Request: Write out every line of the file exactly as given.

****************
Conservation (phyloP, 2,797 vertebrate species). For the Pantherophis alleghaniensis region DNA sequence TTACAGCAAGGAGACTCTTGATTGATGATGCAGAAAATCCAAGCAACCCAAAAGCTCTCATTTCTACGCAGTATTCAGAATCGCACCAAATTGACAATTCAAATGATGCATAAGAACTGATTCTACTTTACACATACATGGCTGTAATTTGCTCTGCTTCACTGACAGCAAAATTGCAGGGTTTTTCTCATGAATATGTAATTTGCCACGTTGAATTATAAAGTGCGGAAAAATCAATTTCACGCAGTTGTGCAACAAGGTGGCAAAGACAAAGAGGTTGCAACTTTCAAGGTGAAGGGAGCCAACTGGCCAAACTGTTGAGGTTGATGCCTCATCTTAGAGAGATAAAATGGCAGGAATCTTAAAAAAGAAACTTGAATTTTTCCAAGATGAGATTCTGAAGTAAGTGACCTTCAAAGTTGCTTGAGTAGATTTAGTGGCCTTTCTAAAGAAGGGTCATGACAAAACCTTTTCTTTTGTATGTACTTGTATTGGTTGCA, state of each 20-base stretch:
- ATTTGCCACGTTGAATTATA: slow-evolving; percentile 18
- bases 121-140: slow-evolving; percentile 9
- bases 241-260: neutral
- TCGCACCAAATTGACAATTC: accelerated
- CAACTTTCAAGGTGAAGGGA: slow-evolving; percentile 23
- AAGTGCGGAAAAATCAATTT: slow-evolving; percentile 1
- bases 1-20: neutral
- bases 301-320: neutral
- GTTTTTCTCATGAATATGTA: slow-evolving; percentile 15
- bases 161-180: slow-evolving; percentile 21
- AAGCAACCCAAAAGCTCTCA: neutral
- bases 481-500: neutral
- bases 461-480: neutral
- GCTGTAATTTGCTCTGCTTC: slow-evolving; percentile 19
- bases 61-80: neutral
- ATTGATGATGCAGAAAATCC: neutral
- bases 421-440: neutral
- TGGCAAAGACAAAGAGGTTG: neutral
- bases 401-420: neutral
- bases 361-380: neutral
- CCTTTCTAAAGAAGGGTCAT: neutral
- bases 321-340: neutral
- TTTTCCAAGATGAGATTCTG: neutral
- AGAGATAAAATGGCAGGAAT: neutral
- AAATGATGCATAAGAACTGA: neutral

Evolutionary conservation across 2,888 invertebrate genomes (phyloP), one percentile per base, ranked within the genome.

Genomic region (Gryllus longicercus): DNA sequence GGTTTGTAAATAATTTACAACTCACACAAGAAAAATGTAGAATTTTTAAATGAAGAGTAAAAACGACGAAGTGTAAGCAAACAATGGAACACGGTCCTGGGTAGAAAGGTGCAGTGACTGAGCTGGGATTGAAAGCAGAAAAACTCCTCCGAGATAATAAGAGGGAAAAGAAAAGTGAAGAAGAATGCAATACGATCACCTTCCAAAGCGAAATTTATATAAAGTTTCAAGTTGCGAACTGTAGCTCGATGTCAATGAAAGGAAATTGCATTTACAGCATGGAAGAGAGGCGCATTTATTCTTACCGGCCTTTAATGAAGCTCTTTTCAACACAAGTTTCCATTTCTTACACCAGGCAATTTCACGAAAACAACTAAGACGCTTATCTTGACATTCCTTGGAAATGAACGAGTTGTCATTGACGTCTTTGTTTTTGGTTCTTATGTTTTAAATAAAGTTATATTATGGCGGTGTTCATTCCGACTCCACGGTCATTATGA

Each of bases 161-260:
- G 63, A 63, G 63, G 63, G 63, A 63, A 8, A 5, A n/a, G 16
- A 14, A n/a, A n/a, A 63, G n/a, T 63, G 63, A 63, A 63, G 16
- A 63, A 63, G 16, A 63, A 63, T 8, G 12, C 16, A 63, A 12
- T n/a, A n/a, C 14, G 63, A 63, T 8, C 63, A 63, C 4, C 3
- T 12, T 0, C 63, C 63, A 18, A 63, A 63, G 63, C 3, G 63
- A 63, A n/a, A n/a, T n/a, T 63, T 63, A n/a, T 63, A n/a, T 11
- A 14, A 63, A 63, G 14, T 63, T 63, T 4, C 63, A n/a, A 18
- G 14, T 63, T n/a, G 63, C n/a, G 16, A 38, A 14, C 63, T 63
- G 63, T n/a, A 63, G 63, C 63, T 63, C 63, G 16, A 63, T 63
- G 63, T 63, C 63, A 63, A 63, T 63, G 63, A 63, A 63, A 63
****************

Conservation (phyloP, 2,797 vertebrate species). For the Pantherophis alleghaniensis region DNA sequence TTACAGCAAGGAGACTCTTGATTGATGATGCAGAAAATCCAAGCAACCCAAAAGCTCTCATTTCTACGCAGTATTCAGAATCGCACCAAATTGACAATTCAAATGATGCATAAGAACTGATTCTACTTTACACATACATGGCTGTAATTTGCTCTGCTTCACTGACAGCAAAATTGCAGGGTTTTTCTCATGAATATGTAATTTGCCACGTTGAATTATAAAGTGCGGAAAAATCAATTTCACGCAGTTGTGCAACAAGGTGGCAAAGACAAAGAGGTTGCAACTTTCAAGGTGAAGGGAGCCAACTGGCCAAACTGTTGAGGTTGATGCCTCATCTTAGAGAGATAAAATGGCAGGAATCTTAAAAAAGAAACTTGAATTTTTCCAAGATGAGATTCTGAAGTAAGTGACCTTCAAAGTTGCTTGAGTAGATTTAGTGGCCTTTCTAAAGAAGGGTCATGACAAAACCTTTTCTTTTGTATGTACTTGTATTGGTTGCA, state of each 20-base stretch:
- ATTTGCCACGTTGAATTATA: slow-evolving; percentile 18
- bases 121-140: slow-evolving; percentile 9
- bases 241-260: neutral
- TCGCACCAAATTGACAATTC: accelerated
- CAACTTTCAAGGTGAAGGGA: slow-evolving; percentile 23
- AAGTGCGGAAAAATCAATTT: slow-evolving; percentile 1
- bases 1-20: neutral
- bases 301-320: neutral
- GTTTTTCTCATGAATATGTA: slow-evolving; percentile 15
- bases 161-180: slow-evolving; percentile 21
- AAGCAACCCAAAAGCTCTCA: neutral
- bases 481-500: neutral
- bases 461-480: neutral
- GCTGTAATTTGCTCTGCTTC: slow-evolving; percentile 19
- bases 61-80: neutral
- ATTGATGATGCAGAAAATCC: neutral
- bases 421-440: neutral
- TGGCAAAGACAAAGAGGTTG: neutral
- bases 401-420: neutral
- bases 361-380: neutral
- CCTTTCTAAAGAAGGGTCAT: neutral
- bases 321-340: neutral
- TTTTCCAAGATGAGATTCTG: neutral
- AGAGATAAAATGGCAGGAAT: neutral
- AAATGATGCATAAGAACTGA: neutral

Evolutionary conservation across 2,888 invertebrate genomes (phyloP), one percentile per base, ranked within the genome.

Genomic region (Gryllus longicercus): DNA sequence GGTTTGTAAATAATTTACAACTCACACAAGAAAAATGTAGAATTTTTAAATGAAGAGTAAAAACGACGAAGTGTAAGCAAACAATGGAACACGGTCCTGGGTAGAAAGGTGCAGTGACTGAGCTGGGATTGAAAGCAGAAAAACTCCTCCGAGATAATAAGAGGGAAAAGAAAAGTGAAGAAGAATGCAATACGATCACCTTCCAAAGCGAAATTTATATAAAGTTTCAAGTTGCGAACTGTAGCTCGATGTCAATGAAAGGAAATTGCATTTACAGCATGGAAGAGAGGCGCATTTATTCTTACCGGCCTTTAATGAAGCTCTTTTCAACACAAGTTTCCATTTCTTACACCAGGCAATTTCACGAAAACAACTAAGACGCTTATCTTGACATTCCTTGGAAATGAACGAGTTGTCATTGACGTCTTTGTTTTTGGTTCTTATGTTTTAAATAAAGTTATATTATGGCGGTGTTCATTCCGACTCCACGGTCATTATGA

Each of bases 161-260:
- G 63, A 63, G 63, G 63, G 63, A 63, A 8, A 5, A n/a, G 16
- A 14, A n/a, A n/a, A 63, G n/a, T 63, G 63, A 63, A 63, G 16
- A 63, A 63, G 16, A 63, A 63, T 8, G 12, C 16, A 63, A 12
- T n/a, A n/a, C 14, G 63, A 63, T 8, C 63, A 63, C 4, C 3
- T 12, T 0, C 63, C 63, A 18, A 63, A 63, G 63, C 3, G 63
- A 63, A n/a, A n/a, T n/a, T 63, T 63, A n/a, T 63, A n/a, T 11
- A 14, A 63, A 63, G 14, T 63, T 63, T 4, C 63, A n/a, A 18
- G 14, T 63, T n/a, G 63, C n/a, G 16, A 38, A 14, C 63, T 63
- G 63, T n/a, A 63, G 63, C 63, T 63, C 63, G 16, A 63, T 63
- G 63, T 63, C 63, A 63, A 63, T 63, G 63, A 63, A 63, A 63